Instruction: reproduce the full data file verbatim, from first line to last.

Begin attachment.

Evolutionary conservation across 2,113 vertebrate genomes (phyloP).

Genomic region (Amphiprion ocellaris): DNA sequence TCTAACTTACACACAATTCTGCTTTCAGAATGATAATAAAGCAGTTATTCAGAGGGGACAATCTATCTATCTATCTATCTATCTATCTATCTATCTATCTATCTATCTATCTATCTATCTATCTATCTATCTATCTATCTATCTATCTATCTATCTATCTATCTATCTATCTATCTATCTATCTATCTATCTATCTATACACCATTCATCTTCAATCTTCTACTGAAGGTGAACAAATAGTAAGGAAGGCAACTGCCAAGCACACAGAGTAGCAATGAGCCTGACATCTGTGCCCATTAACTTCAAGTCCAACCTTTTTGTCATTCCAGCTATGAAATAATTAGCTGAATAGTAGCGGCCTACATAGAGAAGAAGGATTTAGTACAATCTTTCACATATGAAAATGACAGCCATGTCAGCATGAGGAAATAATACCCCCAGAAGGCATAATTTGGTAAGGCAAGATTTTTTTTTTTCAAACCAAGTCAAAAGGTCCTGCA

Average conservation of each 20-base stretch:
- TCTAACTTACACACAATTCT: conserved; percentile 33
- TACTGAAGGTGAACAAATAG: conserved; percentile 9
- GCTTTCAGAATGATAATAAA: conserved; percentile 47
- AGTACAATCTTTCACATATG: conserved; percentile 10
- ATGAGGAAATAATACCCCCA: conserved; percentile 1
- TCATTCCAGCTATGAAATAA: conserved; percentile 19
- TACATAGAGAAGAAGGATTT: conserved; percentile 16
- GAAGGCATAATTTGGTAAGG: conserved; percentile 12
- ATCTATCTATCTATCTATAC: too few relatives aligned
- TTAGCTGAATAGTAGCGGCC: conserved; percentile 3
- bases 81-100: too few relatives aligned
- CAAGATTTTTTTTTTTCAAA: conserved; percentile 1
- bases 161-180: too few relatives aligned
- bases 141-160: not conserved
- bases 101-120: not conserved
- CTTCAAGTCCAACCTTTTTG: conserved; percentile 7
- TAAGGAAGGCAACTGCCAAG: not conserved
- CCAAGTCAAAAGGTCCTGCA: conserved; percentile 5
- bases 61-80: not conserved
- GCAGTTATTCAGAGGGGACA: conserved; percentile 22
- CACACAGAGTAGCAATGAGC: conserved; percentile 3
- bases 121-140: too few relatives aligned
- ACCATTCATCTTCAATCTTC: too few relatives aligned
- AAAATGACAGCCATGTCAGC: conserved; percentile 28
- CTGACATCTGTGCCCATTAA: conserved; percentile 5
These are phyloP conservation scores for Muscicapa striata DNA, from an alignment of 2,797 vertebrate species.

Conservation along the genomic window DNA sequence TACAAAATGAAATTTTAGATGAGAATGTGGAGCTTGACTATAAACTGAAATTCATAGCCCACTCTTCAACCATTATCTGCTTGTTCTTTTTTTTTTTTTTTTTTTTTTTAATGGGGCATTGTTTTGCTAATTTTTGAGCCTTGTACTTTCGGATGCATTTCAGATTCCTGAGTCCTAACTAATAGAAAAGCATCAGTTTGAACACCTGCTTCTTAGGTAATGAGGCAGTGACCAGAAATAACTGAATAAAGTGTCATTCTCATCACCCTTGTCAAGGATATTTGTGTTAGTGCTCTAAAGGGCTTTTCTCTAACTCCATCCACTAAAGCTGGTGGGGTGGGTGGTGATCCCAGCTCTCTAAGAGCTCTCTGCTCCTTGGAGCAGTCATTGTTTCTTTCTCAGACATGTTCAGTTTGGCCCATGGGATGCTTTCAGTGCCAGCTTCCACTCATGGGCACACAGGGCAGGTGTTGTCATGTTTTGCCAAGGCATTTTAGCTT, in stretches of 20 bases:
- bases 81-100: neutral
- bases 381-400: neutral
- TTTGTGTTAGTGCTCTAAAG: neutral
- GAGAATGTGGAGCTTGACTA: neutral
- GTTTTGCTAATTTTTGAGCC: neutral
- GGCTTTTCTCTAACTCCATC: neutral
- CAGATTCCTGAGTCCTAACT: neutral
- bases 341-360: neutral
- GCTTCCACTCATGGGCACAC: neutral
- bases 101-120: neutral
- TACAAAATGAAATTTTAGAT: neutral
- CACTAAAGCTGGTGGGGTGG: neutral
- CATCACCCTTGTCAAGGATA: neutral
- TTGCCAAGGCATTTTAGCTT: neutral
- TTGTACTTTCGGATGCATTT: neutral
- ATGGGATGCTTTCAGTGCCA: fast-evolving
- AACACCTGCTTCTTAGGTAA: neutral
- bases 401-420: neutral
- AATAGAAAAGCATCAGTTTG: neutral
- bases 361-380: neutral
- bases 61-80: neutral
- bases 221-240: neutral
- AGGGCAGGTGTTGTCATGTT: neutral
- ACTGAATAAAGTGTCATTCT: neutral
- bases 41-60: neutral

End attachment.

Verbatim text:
Evolutionary conservation across 2,113 vertebrate genomes (phyloP).

Genomic region (Amphiprion ocellaris): DNA sequence TCTAACTTACACACAATTCTGCTTTCAGAATGATAATAAAGCAGTTATTCAGAGGGGACAATCTATCTATCTATCTATCTATCTATCTATCTATCTATCTATCTATCTATCTATCTATCTATCTATCTATCTATCTATCTATCTATCTATCTATCTATCTATCTATCTATCTATCTATCTATCTATCTATCTATCTATACACCATTCATCTTCAATCTTCTACTGAAGGTGAACAAATAGTAAGGAAGGCAACTGCCAAGCACACAGAGTAGCAATGAGCCTGACATCTGTGCCCATTAACTTCAAGTCCAACCTTTTTGTCATTCCAGCTATGAAATAATTAGCTGAATAGTAGCGGCCTACATAGAGAAGAAGGATTTAGTACAATCTTTCACATATGAAAATGACAGCCATGTCAGCATGAGGAAATAATACCCCCAGAAGGCATAATTTGGTAAGGCAAGATTTTTTTTTTTCAAACCAAGTCAAAAGGTCCTGCA

Average conservation of each 20-base stretch:
- TCTAACTTACACACAATTCT: conserved; percentile 33
- TACTGAAGGTGAACAAATAG: conserved; percentile 9
- GCTTTCAGAATGATAATAAA: conserved; percentile 47
- AGTACAATCTTTCACATATG: conserved; percentile 10
- ATGAGGAAATAATACCCCCA: conserved; percentile 1
- TCATTCCAGCTATGAAATAA: conserved; percentile 19
- TACATAGAGAAGAAGGATTT: conserved; percentile 16
- GAAGGCATAATTTGGTAAGG: conserved; percentile 12
- ATCTATCTATCTATCTATAC: too few relatives aligned
- TTAGCTGAATAGTAGCGGCC: conserved; percentile 3
- bases 81-100: too few relatives aligned
- CAAGATTTTTTTTTTTCAAA: conserved; percentile 1
- bases 161-180: too few relatives aligned
- bases 141-160: not conserved
- bases 101-120: not conserved
- CTTCAAGTCCAACCTTTTTG: conserved; percentile 7
- TAAGGAAGGCAACTGCCAAG: not conserved
- CCAAGTCAAAAGGTCCTGCA: conserved; percentile 5
- bases 61-80: not conserved
- GCAGTTATTCAGAGGGGACA: conserved; percentile 22
- CACACAGAGTAGCAATGAGC: conserved; percentile 3
- bases 121-140: too few relatives aligned
- ACCATTCATCTTCAATCTTC: too few relatives aligned
- AAAATGACAGCCATGTCAGC: conserved; percentile 28
- CTGACATCTGTGCCCATTAA: conserved; percentile 5
These are phyloP conservation scores for Muscicapa striata DNA, from an alignment of 2,797 vertebrate species.

Conservation along the genomic window DNA sequence TACAAAATGAAATTTTAGATGAGAATGTGGAGCTTGACTATAAACTGAAATTCATAGCCCACTCTTCAACCATTATCTGCTTGTTCTTTTTTTTTTTTTTTTTTTTTTTAATGGGGCATTGTTTTGCTAATTTTTGAGCCTTGTACTTTCGGATGCATTTCAGATTCCTGAGTCCTAACTAATAGAAAAGCATCAGTTTGAACACCTGCTTCTTAGGTAATGAGGCAGTGACCAGAAATAACTGAATAAAGTGTCATTCTCATCACCCTTGTCAAGGATATTTGTGTTAGTGCTCTAAAGGGCTTTTCTCTAACTCCATCCACTAAAGCTGGTGGGGTGGGTGGTGATCCCAGCTCTCTAAGAGCTCTCTGCTCCTTGGAGCAGTCATTGTTTCTTTCTCAGACATGTTCAGTTTGGCCCATGGGATGCTTTCAGTGCCAGCTTCCACTCATGGGCACACAGGGCAGGTGTTGTCATGTTTTGCCAAGGCATTTTAGCTT, in stretches of 20 bases:
- bases 81-100: neutral
- bases 381-400: neutral
- TTTGTGTTAGTGCTCTAAAG: neutral
- GAGAATGTGGAGCTTGACTA: neutral
- GTTTTGCTAATTTTTGAGCC: neutral
- GGCTTTTCTCTAACTCCATC: neutral
- CAGATTCCTGAGTCCTAACT: neutral
- bases 341-360: neutral
- GCTTCCACTCATGGGCACAC: neutral
- bases 101-120: neutral
- TACAAAATGAAATTTTAGAT: neutral
- CACTAAAGCTGGTGGGGTGG: neutral
- CATCACCCTTGTCAAGGATA: neutral
- TTGCCAAGGCATTTTAGCTT: neutral
- TTGTACTTTCGGATGCATTT: neutral
- ATGGGATGCTTTCAGTGCCA: fast-evolving
- AACACCTGCTTCTTAGGTAA: neutral
- bases 401-420: neutral
- AATAGAAAAGCATCAGTTTG: neutral
- bases 361-380: neutral
- bases 61-80: neutral
- bases 221-240: neutral
- AGGGCAGGTGTTGTCATGTT: neutral
- ACTGAATAAAGTGTCATTCT: neutral
- bases 41-60: neutral